RALEIGH, N.C. — Animal control captured a venom-spitting snake Wednesday night after the zebra cobra was spotted by a North Carolina TV news reporter.
The reporter was door-knocking in the Raleigh neighborhood where the snake was reported missing. She saw it on a porch and called the police.
Part of the neighborhood where the reporter spotted the snake was then blocked off. Animal control officers used wooden boards with special glue on them to trap the snake. The zebra cobra was then moved from the board into a red bucket.
Officials said the snake was taken to a secure facility, but they didn't say where.
“I am very, very grateful. Very grateful to the police and very grateful to animal control and glad we have people that are trained and able to do that kind of thing,” Joan Nelson, a longtime neighbor said.
The snake drama started Tuesday. Police sent out a warning after the serpent escaped from its home. It was spotted on the porch of a home on Sandringham Drive Monday night. An animal control officer went to the home, but the snake wasn't there.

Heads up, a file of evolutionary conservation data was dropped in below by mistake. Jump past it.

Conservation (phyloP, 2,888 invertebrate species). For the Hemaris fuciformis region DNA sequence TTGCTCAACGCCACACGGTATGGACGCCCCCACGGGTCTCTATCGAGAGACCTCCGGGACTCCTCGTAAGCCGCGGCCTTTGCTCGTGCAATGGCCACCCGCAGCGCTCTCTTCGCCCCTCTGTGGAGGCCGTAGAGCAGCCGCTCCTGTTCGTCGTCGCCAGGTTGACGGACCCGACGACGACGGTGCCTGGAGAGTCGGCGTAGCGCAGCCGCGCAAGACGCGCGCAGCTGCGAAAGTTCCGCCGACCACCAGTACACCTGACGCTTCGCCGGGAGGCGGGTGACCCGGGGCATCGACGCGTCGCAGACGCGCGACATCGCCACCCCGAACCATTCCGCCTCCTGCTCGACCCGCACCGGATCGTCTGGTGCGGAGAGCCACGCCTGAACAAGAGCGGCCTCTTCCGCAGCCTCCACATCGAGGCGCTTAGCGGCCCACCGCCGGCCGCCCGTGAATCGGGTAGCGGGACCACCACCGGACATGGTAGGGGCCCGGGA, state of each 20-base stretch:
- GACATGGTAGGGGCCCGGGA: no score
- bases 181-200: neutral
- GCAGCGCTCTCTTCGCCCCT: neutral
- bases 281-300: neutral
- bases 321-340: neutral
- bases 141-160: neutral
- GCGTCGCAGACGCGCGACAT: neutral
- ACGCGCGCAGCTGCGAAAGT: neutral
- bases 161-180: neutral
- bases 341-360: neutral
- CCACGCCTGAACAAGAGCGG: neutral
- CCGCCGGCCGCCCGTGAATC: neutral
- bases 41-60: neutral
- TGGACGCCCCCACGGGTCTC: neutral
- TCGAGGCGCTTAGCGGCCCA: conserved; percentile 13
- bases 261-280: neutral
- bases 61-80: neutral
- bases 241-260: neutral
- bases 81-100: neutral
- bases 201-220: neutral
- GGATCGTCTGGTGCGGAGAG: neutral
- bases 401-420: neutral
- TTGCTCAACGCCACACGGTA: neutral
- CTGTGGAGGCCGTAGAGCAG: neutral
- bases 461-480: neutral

Police said the snake belongs to someone who lives in the neighborhood.
“It’s almost like a snake that has mace. And so they’re really a remarkable, remarkable animal, but it is a very dangerous bite,” Bryan Stuart, a herpetologist with the North Carolina Museum of Natural Sciences, said.
Stuart said the snake would likely stay within a half-mile of the home it escaped from, and that it was unlikely it would have been found.
“I would guess that this individual snake, during the day, is going to try to find some cover like under rocks or logs and will hide there,” Stuart said.
It's unclear if the owner could face charges.
In North Carolina, you can own a venomous snake and you don't need to register them with any agency. Under Article 55, venomous reptile owners need a locked, escape-proof, bite-proof cage with a number of state-mandated different labels. State law also requires an escape recovery plan.
Here's exactly what the law reads: "It shall be unlawful for any person to own, possess, use, transport, or traffic in any venomous reptile that is not housed in a sturdy and secure enclosure. Enclosures shall be designed to be escape-proof, bite-proof, and have an operable lock."
Individual counties can put bans in place. Wake County, where the snake went missing, doesn't have one.